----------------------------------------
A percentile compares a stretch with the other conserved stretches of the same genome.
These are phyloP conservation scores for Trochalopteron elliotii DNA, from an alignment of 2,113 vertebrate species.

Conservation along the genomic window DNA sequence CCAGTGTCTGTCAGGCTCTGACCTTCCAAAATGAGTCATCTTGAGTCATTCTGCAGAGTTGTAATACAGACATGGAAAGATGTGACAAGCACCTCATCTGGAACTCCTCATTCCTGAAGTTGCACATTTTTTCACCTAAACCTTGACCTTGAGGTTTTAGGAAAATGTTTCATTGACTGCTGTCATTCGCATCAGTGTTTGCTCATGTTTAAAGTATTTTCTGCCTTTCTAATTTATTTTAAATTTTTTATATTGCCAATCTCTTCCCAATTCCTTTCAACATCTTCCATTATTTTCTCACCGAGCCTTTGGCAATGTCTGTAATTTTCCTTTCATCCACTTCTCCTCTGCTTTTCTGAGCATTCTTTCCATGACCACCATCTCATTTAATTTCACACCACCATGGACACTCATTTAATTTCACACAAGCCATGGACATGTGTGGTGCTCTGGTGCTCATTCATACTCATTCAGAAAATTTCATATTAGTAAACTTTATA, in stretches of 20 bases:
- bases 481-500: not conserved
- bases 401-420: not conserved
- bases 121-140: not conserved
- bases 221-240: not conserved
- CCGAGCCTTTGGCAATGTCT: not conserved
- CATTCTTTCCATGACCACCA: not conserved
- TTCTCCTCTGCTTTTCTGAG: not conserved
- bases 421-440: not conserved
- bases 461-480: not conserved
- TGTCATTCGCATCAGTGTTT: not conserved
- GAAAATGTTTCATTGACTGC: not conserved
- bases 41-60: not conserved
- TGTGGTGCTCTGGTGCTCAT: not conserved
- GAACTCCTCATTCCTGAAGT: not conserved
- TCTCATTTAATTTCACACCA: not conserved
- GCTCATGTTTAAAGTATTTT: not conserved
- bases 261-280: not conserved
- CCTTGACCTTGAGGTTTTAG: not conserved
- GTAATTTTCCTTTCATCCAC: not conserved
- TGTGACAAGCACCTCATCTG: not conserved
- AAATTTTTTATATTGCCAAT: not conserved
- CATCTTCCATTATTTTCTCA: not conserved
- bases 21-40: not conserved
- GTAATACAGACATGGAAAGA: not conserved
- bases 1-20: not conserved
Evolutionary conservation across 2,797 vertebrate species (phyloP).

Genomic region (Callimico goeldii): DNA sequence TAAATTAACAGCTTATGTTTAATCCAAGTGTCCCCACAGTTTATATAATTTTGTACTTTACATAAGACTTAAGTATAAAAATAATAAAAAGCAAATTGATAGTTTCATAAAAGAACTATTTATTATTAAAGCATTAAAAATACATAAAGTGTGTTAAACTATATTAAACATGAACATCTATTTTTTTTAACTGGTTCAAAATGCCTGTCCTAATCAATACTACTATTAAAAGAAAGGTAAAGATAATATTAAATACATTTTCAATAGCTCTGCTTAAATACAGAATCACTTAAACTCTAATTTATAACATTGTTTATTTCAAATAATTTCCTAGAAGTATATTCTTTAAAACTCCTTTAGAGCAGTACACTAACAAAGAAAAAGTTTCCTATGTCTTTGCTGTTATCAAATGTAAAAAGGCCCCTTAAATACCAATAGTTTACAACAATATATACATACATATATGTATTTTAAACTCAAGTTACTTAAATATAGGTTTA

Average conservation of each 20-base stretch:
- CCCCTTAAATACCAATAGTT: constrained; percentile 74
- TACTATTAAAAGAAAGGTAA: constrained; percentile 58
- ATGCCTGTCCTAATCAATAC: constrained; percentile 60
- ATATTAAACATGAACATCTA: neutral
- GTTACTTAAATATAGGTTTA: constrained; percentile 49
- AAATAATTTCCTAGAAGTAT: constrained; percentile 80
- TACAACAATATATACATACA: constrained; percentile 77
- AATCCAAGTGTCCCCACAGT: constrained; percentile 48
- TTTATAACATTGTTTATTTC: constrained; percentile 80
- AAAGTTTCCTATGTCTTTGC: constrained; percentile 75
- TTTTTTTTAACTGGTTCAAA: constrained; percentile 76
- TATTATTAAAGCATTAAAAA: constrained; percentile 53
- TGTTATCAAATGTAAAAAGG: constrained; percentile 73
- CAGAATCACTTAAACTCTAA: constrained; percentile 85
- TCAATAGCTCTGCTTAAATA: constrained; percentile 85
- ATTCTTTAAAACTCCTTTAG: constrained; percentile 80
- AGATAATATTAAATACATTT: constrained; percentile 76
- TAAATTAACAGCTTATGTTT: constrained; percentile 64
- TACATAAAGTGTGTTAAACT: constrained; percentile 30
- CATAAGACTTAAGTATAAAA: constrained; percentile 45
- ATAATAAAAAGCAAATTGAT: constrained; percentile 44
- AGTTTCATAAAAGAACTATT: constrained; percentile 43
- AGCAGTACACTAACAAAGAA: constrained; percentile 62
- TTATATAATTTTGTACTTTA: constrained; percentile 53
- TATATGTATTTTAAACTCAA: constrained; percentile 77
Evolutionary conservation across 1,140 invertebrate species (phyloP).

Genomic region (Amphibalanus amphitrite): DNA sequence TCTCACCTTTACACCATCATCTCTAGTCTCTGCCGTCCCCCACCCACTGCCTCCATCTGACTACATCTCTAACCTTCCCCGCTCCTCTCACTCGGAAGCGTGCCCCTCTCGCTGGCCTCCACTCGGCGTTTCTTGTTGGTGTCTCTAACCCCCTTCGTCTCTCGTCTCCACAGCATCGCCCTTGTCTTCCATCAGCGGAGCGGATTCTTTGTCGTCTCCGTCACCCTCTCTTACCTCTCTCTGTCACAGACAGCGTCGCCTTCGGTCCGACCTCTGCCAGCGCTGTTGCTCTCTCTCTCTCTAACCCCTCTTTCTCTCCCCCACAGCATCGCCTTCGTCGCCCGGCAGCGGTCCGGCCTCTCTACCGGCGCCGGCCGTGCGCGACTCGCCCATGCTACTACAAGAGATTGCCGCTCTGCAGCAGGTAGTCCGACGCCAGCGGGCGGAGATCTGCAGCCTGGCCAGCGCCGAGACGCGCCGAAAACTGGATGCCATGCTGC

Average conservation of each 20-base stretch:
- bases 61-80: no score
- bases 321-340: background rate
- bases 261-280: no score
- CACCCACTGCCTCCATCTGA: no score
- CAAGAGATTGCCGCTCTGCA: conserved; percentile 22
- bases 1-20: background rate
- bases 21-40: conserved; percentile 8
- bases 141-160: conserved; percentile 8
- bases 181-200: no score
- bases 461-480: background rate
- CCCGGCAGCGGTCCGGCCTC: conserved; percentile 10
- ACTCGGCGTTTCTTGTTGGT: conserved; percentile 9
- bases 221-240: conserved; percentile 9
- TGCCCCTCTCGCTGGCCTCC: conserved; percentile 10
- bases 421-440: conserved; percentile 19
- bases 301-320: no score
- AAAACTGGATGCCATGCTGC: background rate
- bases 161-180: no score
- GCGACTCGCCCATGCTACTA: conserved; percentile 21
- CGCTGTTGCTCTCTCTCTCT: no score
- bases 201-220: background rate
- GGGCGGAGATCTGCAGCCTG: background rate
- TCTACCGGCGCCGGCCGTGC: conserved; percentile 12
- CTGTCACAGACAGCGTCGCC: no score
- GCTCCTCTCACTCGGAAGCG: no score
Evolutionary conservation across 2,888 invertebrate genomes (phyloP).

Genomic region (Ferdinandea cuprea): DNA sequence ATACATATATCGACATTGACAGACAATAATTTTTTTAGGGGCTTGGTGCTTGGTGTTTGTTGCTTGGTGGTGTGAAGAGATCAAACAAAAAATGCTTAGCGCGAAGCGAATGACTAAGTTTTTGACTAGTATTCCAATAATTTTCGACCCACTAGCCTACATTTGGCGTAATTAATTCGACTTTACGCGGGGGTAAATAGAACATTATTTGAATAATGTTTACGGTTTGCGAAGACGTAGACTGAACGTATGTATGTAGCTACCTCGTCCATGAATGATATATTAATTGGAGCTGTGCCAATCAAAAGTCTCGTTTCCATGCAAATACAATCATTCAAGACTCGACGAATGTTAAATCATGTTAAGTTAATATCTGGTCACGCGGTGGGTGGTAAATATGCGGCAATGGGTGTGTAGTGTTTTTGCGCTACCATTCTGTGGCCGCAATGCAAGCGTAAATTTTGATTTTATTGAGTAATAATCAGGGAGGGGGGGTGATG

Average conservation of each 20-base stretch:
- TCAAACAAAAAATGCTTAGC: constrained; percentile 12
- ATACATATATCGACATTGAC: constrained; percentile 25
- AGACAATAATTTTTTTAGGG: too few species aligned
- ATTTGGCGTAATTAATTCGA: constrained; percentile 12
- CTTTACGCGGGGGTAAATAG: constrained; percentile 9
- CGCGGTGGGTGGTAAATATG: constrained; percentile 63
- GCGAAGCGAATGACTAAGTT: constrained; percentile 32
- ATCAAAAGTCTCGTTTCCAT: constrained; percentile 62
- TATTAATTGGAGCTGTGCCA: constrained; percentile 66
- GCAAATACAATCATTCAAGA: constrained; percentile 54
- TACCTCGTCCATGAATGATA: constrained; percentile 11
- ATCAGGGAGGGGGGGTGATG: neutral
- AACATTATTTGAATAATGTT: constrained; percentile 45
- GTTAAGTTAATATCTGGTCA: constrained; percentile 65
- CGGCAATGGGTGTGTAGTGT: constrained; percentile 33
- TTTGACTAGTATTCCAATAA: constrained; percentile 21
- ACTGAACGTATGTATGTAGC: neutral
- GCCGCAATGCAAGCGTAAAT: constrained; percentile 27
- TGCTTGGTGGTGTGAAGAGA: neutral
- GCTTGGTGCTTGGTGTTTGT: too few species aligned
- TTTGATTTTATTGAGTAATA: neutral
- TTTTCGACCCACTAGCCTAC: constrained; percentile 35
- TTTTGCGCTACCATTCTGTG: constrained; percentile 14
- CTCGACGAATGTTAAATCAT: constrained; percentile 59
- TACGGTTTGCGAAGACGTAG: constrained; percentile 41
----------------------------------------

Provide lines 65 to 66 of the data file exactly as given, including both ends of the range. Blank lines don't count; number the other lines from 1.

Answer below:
- bases 1-20: background rate
- bases 21-40: conserved; percentile 8